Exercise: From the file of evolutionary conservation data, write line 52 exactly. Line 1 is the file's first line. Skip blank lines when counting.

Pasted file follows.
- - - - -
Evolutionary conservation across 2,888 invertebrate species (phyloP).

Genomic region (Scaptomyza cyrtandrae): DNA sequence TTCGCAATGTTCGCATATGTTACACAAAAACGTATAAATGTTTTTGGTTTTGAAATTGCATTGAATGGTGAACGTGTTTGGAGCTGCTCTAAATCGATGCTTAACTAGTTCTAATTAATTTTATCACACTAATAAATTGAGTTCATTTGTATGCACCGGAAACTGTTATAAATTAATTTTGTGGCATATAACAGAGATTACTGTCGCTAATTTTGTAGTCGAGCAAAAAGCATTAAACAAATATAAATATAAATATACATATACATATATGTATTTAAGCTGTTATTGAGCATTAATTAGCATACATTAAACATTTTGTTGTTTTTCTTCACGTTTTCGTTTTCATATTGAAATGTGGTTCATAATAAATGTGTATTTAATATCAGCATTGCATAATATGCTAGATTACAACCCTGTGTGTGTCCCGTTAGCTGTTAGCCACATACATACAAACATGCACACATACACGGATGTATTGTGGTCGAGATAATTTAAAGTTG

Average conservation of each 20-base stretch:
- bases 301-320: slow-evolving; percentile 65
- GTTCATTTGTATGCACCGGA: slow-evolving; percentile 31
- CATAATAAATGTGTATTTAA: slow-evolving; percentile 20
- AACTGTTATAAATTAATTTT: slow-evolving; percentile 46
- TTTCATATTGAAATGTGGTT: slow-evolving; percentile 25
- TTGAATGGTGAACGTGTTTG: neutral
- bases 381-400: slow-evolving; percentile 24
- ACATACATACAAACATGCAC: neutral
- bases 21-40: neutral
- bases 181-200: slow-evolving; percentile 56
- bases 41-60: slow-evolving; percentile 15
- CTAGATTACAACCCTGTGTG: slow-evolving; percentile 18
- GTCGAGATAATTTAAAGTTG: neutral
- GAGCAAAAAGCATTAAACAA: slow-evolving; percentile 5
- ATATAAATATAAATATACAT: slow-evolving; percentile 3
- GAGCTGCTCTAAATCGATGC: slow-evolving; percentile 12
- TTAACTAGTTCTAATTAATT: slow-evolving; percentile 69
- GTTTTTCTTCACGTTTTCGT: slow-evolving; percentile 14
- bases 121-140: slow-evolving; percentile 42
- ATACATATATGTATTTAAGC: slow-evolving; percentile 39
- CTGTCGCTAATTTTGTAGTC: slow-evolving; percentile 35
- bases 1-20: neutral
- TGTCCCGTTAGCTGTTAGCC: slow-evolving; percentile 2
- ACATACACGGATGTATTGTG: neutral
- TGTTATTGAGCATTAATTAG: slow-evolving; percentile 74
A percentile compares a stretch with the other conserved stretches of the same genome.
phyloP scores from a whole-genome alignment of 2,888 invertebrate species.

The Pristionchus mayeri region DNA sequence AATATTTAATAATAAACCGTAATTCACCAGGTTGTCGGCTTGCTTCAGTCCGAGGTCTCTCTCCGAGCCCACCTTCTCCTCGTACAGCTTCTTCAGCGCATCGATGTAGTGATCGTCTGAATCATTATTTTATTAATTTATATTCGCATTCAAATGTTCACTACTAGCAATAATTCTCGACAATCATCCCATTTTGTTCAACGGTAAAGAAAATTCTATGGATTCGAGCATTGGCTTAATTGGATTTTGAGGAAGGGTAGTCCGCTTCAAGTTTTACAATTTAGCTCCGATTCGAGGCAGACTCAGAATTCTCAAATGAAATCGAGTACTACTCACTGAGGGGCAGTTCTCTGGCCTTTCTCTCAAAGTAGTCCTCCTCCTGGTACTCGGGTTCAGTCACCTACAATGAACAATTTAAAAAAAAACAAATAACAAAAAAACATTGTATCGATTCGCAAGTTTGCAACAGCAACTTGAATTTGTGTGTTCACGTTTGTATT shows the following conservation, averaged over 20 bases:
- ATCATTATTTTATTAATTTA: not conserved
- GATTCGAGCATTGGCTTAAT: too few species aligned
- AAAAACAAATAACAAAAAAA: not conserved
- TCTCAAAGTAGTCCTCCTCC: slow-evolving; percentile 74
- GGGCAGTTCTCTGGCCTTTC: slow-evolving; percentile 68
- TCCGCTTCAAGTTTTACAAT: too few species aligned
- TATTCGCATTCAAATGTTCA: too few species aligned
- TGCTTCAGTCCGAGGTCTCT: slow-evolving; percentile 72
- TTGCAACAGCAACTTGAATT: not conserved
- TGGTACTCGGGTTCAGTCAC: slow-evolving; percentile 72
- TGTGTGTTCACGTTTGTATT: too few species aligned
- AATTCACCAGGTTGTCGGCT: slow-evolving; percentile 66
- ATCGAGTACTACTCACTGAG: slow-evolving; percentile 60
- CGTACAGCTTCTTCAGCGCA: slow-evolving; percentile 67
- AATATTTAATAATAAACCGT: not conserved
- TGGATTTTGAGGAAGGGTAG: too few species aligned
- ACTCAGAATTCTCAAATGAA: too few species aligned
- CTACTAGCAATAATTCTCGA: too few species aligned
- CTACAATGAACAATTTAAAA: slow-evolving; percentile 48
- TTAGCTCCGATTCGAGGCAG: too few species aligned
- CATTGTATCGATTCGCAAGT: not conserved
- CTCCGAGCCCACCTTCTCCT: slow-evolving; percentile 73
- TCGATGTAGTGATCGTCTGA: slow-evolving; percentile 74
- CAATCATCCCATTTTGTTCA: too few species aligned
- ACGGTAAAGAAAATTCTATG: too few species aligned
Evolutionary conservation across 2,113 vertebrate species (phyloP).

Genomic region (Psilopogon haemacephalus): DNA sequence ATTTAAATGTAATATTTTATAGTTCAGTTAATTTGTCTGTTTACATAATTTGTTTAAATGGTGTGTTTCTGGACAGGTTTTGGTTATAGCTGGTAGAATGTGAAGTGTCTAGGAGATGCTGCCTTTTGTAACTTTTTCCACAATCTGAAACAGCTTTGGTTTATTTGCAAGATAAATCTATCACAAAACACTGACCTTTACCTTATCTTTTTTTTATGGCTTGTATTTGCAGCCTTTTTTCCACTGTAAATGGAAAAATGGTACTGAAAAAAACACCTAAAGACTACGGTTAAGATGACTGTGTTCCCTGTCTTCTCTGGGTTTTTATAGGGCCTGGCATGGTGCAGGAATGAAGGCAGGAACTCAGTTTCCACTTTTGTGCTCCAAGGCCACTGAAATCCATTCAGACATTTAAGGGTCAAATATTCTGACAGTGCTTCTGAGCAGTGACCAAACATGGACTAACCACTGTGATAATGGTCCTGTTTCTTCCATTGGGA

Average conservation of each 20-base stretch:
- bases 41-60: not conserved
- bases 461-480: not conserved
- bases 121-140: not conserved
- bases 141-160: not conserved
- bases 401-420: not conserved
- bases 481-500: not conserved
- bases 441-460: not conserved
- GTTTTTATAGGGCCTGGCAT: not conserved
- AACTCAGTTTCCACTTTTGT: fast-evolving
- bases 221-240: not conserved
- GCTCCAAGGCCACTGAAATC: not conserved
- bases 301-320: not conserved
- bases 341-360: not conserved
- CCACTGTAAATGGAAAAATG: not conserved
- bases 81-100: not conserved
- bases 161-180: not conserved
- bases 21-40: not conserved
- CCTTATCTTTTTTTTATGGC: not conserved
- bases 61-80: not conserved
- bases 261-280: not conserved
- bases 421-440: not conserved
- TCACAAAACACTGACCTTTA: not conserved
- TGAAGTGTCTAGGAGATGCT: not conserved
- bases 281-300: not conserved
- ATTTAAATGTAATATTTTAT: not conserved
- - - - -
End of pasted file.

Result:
- CATTGTATCGATTCGCAAGT: not conserved